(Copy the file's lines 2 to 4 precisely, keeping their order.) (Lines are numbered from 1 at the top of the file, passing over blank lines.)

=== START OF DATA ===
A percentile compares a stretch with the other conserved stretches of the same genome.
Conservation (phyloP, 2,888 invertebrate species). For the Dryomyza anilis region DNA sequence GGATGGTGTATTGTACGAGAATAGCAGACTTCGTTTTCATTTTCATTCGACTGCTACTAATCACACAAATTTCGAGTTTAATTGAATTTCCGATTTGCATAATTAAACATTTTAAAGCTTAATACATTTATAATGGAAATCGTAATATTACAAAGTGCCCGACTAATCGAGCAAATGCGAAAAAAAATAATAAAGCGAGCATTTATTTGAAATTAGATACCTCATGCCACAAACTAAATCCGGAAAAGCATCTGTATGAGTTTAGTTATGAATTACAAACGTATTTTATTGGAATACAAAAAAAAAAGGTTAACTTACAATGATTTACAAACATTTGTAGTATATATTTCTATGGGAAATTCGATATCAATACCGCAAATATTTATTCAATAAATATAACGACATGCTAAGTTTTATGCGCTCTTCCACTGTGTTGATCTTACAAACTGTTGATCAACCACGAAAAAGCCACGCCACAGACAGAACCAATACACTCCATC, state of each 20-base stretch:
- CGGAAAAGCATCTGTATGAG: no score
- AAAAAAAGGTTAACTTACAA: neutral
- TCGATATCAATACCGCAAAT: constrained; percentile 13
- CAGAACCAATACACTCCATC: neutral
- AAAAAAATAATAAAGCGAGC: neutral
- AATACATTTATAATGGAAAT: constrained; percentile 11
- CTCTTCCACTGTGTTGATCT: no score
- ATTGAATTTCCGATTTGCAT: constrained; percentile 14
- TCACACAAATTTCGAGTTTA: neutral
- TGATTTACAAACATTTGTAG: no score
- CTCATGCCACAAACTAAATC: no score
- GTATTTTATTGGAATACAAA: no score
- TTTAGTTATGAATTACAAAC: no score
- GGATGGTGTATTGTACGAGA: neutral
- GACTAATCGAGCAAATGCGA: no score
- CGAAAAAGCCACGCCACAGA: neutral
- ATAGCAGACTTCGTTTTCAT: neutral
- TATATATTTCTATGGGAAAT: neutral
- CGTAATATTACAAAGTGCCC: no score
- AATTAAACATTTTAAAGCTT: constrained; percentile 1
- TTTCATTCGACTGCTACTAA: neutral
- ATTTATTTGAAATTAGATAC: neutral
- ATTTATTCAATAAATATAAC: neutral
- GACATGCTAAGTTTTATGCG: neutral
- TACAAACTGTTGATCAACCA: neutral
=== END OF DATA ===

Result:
Conservation (phyloP, 2,888 invertebrate species). For the Dryomyza anilis region DNA sequence GGATGGTGTATTGTACGAGAATAGCAGACTTCGTTTTCATTTTCATTCGACTGCTACTAATCACACAAATTTCGAGTTTAATTGAATTTCCGATTTGCATAATTAAACATTTTAAAGCTTAATACATTTATAATGGAAATCGTAATATTACAAAGTGCCCGACTAATCGAGCAAATGCGAAAAAAAATAATAAAGCGAGCATTTATTTGAAATTAGATACCTCATGCCACAAACTAAATCCGGAAAAGCATCTGTATGAGTTTAGTTATGAATTACAAACGTATTTTATTGGAATACAAAAAAAAAAGGTTAACTTACAATGATTTACAAACATTTGTAGTATATATTTCTATGGGAAATTCGATATCAATACCGCAAATATTTATTCAATAAATATAACGACATGCTAAGTTTTATGCGCTCTTCCACTGTGTTGATCTTACAAACTGTTGATCAACCACGAAAAAGCCACGCCACAGACAGAACCAATACACTCCATC, state of each 20-base stretch:
- CGGAAAAGCATCTGTATGAG: no score
- AAAAAAAGGTTAACTTACAA: neutral